When the first national lockdown hit the UK in March, Christina says she cried “day and night”.
She’d been attending St Mungo’s Recovery College for a year after her mentor at church suggested that re-engaging in education could help her to cope with the trauma of losing many members of her family in extreme violence.
She says the college helped her build a new life: “I had found a place, a life and a home where I belonged. It was very difficult when lockdown was announced. I wondered: was I ever going to lead that life again? “It was so difficult, I didn’t know what to do.”
Christina, who is currently staying at a friend’s house, was previously attending the college full time, taking part in a range of courses and building her employability skills. With the college closed, the support networks around her fell away.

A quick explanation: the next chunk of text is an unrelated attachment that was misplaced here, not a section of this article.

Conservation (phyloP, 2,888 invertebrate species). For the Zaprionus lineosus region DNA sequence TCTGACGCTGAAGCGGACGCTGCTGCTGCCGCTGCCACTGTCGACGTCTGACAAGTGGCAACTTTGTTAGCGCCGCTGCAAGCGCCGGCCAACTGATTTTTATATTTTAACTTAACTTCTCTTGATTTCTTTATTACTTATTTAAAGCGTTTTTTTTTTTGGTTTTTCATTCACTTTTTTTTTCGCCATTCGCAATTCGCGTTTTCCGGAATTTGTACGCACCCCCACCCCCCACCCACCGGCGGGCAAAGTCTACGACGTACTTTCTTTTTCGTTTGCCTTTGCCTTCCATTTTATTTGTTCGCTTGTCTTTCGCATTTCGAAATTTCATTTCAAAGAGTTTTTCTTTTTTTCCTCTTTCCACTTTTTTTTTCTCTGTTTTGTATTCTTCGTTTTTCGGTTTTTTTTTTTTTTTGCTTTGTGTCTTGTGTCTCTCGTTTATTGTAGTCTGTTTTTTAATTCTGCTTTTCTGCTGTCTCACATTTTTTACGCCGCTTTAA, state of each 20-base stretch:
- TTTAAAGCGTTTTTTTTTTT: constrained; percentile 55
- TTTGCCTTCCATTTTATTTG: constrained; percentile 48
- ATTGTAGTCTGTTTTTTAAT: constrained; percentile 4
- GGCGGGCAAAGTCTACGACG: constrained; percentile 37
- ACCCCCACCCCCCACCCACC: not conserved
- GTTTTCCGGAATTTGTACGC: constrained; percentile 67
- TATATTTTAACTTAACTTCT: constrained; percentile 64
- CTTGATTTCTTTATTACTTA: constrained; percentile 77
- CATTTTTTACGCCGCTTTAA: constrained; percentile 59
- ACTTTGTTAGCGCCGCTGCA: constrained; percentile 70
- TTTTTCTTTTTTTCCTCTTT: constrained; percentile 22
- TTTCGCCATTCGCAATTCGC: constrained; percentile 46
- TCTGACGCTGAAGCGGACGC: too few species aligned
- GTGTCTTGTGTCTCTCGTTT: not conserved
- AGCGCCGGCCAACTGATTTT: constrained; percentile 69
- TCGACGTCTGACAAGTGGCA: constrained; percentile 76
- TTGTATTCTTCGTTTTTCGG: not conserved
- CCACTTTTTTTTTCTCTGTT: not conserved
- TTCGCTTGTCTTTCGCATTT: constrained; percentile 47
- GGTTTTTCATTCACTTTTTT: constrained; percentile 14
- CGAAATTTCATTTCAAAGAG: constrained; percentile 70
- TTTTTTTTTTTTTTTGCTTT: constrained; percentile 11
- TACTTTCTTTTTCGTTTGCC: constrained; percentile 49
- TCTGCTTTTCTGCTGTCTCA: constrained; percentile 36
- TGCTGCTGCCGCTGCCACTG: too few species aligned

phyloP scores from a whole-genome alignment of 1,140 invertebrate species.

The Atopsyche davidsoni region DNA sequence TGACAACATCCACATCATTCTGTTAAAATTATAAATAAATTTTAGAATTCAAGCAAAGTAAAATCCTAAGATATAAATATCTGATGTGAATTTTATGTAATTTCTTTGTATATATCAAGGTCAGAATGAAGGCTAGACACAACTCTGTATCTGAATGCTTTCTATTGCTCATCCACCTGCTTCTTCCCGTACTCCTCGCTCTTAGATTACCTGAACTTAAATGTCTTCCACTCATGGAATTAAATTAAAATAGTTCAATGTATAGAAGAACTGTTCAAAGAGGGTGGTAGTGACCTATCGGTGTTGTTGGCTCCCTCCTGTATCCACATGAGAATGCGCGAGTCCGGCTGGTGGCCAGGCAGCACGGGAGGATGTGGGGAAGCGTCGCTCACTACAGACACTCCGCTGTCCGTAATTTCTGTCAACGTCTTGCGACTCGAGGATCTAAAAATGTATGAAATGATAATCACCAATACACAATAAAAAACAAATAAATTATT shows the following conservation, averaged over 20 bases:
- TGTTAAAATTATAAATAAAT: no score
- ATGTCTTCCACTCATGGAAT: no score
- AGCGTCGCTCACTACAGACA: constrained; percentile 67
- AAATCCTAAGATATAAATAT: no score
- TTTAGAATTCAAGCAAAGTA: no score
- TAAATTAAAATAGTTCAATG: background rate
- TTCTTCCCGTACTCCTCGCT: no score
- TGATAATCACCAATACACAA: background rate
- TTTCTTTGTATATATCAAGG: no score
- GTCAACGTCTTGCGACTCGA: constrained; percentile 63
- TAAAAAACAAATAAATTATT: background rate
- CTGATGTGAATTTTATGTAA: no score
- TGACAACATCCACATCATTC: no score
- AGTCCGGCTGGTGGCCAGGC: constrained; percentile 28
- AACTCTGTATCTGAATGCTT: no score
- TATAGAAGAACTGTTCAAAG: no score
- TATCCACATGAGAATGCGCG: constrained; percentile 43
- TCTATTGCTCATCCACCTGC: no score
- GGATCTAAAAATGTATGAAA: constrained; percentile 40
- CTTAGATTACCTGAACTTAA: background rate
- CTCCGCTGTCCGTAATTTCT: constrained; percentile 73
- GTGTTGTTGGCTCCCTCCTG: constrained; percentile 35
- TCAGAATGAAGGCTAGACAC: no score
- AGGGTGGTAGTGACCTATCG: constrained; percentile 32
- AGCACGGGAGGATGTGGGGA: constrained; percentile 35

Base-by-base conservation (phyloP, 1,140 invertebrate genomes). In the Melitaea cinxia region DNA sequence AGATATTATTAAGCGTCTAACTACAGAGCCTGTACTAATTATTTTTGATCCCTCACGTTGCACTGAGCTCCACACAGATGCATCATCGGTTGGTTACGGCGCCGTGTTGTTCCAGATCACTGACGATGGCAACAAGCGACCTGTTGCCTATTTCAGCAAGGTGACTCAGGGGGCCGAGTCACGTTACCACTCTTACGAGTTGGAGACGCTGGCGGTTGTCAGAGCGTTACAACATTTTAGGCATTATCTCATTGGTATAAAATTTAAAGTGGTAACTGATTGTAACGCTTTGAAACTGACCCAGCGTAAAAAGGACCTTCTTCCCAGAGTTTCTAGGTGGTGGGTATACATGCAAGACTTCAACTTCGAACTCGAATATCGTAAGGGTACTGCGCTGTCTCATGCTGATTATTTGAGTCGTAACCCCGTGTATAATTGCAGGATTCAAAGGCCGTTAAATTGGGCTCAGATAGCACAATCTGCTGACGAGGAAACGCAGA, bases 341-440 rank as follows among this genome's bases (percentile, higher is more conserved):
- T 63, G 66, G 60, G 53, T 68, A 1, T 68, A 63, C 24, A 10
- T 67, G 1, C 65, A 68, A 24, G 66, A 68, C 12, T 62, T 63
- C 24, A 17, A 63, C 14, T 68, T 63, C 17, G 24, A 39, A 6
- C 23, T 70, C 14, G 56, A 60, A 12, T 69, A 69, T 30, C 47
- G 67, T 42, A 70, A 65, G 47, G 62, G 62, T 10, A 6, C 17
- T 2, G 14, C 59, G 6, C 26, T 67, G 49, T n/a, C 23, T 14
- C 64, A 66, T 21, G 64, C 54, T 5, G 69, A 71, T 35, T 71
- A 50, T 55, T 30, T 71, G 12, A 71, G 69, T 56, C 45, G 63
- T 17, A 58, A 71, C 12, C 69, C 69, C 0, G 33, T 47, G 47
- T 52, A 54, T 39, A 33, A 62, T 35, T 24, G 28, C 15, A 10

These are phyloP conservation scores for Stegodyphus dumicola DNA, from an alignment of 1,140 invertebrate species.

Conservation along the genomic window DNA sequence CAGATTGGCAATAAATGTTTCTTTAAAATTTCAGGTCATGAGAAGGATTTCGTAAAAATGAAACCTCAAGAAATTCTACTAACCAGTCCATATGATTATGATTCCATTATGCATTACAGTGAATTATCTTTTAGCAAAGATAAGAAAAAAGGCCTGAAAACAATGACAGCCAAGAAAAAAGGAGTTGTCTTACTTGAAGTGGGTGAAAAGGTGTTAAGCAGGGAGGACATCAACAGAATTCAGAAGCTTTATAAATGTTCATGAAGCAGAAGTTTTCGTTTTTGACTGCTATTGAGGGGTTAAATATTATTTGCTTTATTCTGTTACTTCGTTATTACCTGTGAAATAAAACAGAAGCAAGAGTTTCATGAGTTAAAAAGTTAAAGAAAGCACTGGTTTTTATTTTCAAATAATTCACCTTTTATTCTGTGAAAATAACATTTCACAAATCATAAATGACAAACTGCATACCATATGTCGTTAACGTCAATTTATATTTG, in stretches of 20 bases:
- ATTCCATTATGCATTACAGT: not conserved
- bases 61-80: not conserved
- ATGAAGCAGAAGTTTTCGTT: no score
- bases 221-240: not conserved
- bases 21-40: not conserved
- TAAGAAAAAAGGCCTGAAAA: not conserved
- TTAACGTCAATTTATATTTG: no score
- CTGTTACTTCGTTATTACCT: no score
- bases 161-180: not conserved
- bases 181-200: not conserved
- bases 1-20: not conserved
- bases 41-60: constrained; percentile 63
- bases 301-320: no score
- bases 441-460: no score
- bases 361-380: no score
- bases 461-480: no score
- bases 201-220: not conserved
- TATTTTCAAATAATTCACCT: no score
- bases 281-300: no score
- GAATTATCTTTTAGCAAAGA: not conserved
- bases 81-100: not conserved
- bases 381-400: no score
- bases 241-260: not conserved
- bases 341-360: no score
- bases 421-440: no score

But Christina was one of 550 students at Recovery College who was given a mobile phone. With that phone – and a bit of training on how to use it – she was able to talk to her friends remotely and continue her learning. Having a phone also meant that she could join with her church virtually, speak to her GP about her wellbeing, and contact food banks that delivered parcels to her door.
Without these contacts, she says that lockdown would have been “very, very, very lonely”.
“The Recovery College eased my pain, occupied my mind and allowed me to socialise. When lockdown was announced and the college closed, I was really worried about what would happen. I even felt like harming myself.
“But when I received a free phone, it was such a relief. I’ve spent all of lockdown talking to my friends,” she says.
“Even after this, my dream is to help others, I want to give others what I’ve received, and be able to care and teach others, and be part of their life.”